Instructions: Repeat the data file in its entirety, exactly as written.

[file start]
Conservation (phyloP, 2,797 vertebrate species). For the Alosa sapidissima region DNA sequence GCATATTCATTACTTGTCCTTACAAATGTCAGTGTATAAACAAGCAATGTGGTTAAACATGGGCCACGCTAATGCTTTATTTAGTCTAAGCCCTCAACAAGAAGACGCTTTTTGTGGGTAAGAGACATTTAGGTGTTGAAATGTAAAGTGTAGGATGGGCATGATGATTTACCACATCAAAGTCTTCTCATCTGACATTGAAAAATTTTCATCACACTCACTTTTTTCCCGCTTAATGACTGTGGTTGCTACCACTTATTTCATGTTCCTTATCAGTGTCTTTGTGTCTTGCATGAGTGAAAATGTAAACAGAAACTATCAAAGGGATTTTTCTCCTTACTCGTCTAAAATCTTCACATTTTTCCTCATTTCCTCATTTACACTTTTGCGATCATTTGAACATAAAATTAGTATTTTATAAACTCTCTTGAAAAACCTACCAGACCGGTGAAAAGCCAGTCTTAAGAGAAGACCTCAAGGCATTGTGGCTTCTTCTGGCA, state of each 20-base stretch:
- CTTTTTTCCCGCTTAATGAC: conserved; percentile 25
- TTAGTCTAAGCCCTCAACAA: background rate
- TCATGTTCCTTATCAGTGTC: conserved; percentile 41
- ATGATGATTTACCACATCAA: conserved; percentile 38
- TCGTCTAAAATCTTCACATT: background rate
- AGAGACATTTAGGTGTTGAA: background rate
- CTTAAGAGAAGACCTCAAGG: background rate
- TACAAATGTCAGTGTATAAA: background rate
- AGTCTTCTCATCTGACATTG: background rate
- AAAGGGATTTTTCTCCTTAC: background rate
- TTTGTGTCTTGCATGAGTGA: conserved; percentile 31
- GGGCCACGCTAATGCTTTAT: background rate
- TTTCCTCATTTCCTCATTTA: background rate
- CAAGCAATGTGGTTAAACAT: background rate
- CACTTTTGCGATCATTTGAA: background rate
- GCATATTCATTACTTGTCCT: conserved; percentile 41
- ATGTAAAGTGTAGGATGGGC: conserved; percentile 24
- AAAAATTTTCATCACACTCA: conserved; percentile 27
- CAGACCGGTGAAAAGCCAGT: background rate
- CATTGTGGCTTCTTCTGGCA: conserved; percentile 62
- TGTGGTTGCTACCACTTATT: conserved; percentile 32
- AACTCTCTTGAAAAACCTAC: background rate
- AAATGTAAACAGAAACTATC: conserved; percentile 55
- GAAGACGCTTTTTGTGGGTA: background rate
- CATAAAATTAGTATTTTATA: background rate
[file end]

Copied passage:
Conservation (phyloP, 2,797 vertebrate species). For the Alosa sapidissima region DNA sequence GCATATTCATTACTTGTCCTTACAAATGTCAGTGTATAAACAAGCAATGTGGTTAAACATGGGCCACGCTAATGCTTTATTTAGTCTAAGCCCTCAACAAGAAGACGCTTTTTGTGGGTAAGAGACATTTAGGTGTTGAAATGTAAAGTGTAGGATGGGCATGATGATTTACCACATCAAAGTCTTCTCATCTGACATTGAAAAATTTTCATCACACTCACTTTTTTCCCGCTTAATGACTGTGGTTGCTACCACTTATTTCATGTTCCTTATCAGTGTCTTTGTGTCTTGCATGAGTGAAAATGTAAACAGAAACTATCAAAGGGATTTTTCTCCTTACTCGTCTAAAATCTTCACATTTTTCCTCATTTCCTCATTTACACTTTTGCGATCATTTGAACATAAAATTAGTATTTTATAAACTCTCTTGAAAAACCTACCAGACCGGTGAAAAGCCAGTCTTAAGAGAAGACCTCAAGGCATTGTGGCTTCTTCTGGCA, state of each 20-base stretch:
- CTTTTTTCCCGCTTAATGAC: conserved; percentile 25
- TTAGTCTAAGCCCTCAACAA: background rate
- TCATGTTCCTTATCAGTGTC: conserved; percentile 41
- ATGATGATTTACCACATCAA: conserved; percentile 38
- TCGTCTAAAATCTTCACATT: background rate
- AGAGACATTTAGGTGTTGAA: background rate
- CTTAAGAGAAGACCTCAAGG: background rate
- TACAAATGTCAGTGTATAAA: background rate
- AGTCTTCTCATCTGACATTG: background rate
- AAAGGGATTTTTCTCCTTAC: background rate
- TTTGTGTCTTGCATGAGTGA: conserved; percentile 31
- GGGCCACGCTAATGCTTTAT: background rate
- TTTCCTCATTTCCTCATTTA: background rate
- CAAGCAATGTGGTTAAACAT: background rate
- CACTTTTGCGATCATTTGAA: background rate
- GCATATTCATTACTTGTCCT: conserved; percentile 41
- ATGTAAAGTGTAGGATGGGC: conserved; percentile 24
- AAAAATTTTCATCACACTCA: conserved; percentile 27
- CAGACCGGTGAAAAGCCAGT: background rate
- CATTGTGGCTTCTTCTGGCA: conserved; percentile 62
- TGTGGTTGCTACCACTTATT: conserved; percentile 32
- AACTCTCTTGAAAAACCTAC: background rate
- AAATGTAAACAGAAACTATC: conserved; percentile 55
- GAAGACGCTTTTTGTGGGTA: background rate
- CATAAAATTAGTATTTTATA: background rate